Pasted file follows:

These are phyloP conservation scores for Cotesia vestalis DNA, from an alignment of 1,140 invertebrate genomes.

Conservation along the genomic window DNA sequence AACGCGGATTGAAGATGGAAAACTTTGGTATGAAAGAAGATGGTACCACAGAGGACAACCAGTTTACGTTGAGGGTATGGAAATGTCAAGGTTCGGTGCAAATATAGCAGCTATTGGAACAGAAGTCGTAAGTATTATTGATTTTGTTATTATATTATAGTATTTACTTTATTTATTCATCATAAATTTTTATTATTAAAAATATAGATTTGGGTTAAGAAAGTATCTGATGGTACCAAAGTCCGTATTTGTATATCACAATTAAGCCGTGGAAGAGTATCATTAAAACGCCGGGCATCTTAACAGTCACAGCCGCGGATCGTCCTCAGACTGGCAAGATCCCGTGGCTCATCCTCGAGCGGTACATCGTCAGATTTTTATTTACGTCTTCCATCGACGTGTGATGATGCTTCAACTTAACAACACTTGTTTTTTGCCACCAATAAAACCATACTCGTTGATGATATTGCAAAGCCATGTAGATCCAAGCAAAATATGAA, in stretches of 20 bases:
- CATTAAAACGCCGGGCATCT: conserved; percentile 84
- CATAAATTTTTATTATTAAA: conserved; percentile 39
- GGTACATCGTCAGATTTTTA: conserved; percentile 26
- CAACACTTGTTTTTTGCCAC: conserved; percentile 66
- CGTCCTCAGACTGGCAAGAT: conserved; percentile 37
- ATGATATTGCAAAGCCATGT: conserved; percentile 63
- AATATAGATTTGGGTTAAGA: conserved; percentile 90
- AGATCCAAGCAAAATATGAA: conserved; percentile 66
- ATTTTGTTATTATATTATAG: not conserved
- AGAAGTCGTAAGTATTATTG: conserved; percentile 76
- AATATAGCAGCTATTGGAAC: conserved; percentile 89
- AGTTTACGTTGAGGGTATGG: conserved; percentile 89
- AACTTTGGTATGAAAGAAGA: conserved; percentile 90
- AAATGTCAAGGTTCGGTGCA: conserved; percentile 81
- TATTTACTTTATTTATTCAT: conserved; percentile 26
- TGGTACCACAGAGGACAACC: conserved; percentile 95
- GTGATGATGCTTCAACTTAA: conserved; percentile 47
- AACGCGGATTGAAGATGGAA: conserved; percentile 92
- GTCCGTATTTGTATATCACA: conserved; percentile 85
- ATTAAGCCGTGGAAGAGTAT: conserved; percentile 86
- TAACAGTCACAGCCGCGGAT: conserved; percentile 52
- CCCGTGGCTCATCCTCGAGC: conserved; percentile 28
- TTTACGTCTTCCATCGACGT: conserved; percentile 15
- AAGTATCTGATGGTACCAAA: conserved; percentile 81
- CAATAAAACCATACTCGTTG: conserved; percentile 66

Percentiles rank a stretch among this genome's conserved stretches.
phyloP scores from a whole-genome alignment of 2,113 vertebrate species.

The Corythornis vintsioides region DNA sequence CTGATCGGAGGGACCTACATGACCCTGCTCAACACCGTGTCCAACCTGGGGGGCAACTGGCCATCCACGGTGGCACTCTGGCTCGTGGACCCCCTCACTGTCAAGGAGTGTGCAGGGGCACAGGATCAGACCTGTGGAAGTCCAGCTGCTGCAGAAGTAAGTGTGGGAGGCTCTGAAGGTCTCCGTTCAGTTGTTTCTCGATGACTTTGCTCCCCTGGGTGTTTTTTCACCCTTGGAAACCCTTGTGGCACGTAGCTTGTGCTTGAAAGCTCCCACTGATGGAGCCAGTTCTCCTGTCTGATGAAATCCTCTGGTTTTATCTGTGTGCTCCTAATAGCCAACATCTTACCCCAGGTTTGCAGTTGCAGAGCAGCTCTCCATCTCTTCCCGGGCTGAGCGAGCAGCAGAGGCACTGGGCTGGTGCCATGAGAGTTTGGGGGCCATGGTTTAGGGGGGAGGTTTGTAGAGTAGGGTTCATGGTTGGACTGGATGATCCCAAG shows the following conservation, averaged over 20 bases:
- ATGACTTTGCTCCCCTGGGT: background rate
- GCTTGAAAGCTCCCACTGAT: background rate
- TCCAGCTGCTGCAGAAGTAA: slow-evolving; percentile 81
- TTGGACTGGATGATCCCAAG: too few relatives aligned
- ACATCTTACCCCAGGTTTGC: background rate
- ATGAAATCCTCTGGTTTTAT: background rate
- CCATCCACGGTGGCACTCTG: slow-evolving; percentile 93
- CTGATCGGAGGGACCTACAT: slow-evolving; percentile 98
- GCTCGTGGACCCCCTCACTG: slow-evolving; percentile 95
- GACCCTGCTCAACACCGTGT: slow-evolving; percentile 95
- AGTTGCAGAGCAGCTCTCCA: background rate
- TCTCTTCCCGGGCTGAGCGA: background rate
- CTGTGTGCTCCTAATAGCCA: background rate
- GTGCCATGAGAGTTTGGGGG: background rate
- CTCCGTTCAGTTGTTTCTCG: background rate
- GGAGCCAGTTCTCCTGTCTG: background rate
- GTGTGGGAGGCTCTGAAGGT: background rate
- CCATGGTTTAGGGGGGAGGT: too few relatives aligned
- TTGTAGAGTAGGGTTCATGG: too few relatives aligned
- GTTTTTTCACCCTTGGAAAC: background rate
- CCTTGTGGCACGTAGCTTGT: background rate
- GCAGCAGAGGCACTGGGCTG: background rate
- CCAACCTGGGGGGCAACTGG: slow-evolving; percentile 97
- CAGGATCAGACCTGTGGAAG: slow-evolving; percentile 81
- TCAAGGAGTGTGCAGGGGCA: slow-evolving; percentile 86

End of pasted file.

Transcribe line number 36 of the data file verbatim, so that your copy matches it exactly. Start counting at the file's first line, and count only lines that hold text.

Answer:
- ATGAAATCCTCTGGTTTTAT: background rate